Willie D. Triplett v. State of Mississippi – suppression motion – A pawn shop in Neshoba County reported that a man had just tried to pawn a tiller and the transaction was suspicious. The pawn shop owner had the tag number which law enforcement traced to a couple who told them that there was a man, Willie Triplett, who sometimes stayed with them and drove their car. Law enforcement got a search warrant for the car and property and found some stereo equipment in the car. A few days later, a local church reported that it had been burglarized during the week and stereo equipment was missing. Triplett was taken into custody and he admitted to having stolen the equipment. On appeal, Triplett argued that the confession was the fruit of an illegal arrest. The COA denies relief on the grounds that while Triplett moved to suppress at trial, he failed to do so on the grounds of an illegal arrest.
Mathes Electric Supply Co., Inc. v. Can’t Be Beat Fence Company, LLC and International Fidelity Insurance Company – surety bond – In 2009, Can’t Be Beat Fence Company LLC entered into a contract with the City of Bay St. Louis, Mississippi, for the construction of the Bay St. Louis Commagere Ballfield. CBBand International Fidelity Insurance Company executed a labor-and-material payment bond. CBB entered into a subcontract with Greg Williams Electric Co. Inc. for electrical work. Williams purchased material from Mathes Electric Supply Co. Inc. Although CBBF paid Williams, Williams stiffed Mathes. Mathes sought payment pursuant to the bond and it was denied. Mathes then sued but the trial court dismissed finding that Mathes failed to prove it had provided proper notice pursuant to MCA Sect. 31-5-51. The COA reverses finding that there was a material question of fact whether Mathes provided the correct notice.
Jarvis Brown v. State of Mississippi – aggravated assault – In October 2013, Daniell Hampton was driving home when gunshots shattered his back window. He later identified Brown from a lineup as the person who did the shooting. Brown presented an alibi defense but was convicted. On appeal he argues that the evidence was insufficient. The COA affirms.
Mississippi Division of Sons of Confederate Veterans v. University of Mississippi – confederate statues/mandamus – In September of 2014 SCV filed for an injunction against UM in chancery requesting to stop UM’s plans to move, rename, or recontexualize confederate monuments, street names, and building names on its Oxford, Mississippi, campus. The chancellor found that the petition asked for mandamus relief and transferred it to circuit court. That court dismissed it on the grounds that SCV had no standing to bring a mandamus action. On appeal, the COA affirms. “UM asserts, and this Court agrees, that SCV had no interest separate from or in excess of that of the general public. This matter affects the public interest and may be brought, if at all, only by the Attorney General or a district attorney. We find that SCV’s members have no private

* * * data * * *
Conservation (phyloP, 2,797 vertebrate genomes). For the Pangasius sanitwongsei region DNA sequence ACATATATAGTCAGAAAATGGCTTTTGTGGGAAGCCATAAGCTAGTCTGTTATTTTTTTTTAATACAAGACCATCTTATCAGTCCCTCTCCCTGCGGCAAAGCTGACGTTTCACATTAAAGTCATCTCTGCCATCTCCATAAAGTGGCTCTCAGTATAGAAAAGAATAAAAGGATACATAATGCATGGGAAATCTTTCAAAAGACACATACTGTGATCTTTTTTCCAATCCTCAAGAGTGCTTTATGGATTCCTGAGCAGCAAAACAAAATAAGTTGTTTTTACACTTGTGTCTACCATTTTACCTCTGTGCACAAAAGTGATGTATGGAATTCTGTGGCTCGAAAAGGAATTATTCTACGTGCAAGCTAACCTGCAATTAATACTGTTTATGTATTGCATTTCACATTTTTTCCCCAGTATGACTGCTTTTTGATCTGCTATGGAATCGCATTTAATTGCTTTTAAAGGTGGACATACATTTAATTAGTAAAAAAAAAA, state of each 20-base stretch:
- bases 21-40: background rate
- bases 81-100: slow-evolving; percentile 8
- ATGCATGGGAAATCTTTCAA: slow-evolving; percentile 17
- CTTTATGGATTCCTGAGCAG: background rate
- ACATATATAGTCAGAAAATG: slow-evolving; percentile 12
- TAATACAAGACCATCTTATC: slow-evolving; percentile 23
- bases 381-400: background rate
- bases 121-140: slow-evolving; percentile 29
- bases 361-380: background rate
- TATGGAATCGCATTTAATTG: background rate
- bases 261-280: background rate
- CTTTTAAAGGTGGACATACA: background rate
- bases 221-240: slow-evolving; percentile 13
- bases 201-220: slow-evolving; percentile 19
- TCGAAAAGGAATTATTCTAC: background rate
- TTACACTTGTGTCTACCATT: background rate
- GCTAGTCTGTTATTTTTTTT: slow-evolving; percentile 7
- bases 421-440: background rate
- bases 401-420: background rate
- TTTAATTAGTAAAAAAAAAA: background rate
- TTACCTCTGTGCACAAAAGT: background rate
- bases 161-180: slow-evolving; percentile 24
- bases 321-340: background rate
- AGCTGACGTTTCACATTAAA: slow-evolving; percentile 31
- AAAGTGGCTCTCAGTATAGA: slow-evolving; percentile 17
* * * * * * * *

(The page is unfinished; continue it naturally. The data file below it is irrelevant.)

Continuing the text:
right that entitles them to require that UM refrain from implementing its diversity plan.”
Barry D. Ware v. State of Mississippi – ineffective assistance/guilty plea – Ware was charged with first degree murder in Attala County in 2012. He pleaded guilty in 2013. He later filed a pcr motion alleging that his plea was involuntary because his trial counsel erroneously advised him that he would be eligible for both parole and trusty earned time if he pleaded guilty to second degree murder. Ware also claims that his attorney told him, erroneously, that if he had gone to trial and been convicted of first degree murder, he would have to serve life without parole with no legal or procedural avenue to obtain any type of release at any time. The COA affirms finding that a valid plea does not require the defendant be apprised of parole eligibility.
Greg Massey, as Personal Representative and for and on Behalf of the Estate and Wrongful Death Beneficiaries of Carol Massey, Deceased v. Oasis Health & Rehab of Yazoo City, LLC d/b/a Oasis Health & Rehab of Yazoo City and Coretta Carter – arbitration agreement/Rule 59 and appeal – Carol Massey was admitted to Oasis in March 2014. Both she and her husband signed an admission agreement and a separate arbitration agreement. Mrs. Massey died on August 31, 2014. Her husband sued and the nursing home moved to arbitrate, a motion granted by the trial court. Massey appealed. The COA affirms. It also notes that Massey filed a Rule 59 motion for reconsideration eleven days after the order compelling arbitration was entered and, thus, normally, the notice of appeal from the denial of the motion would have been out of time. But since the other side failed to object to the timeliness of the Rule 59 motion, the COA did not dismiss the appeal.
Pro se PCR appeals affirmed: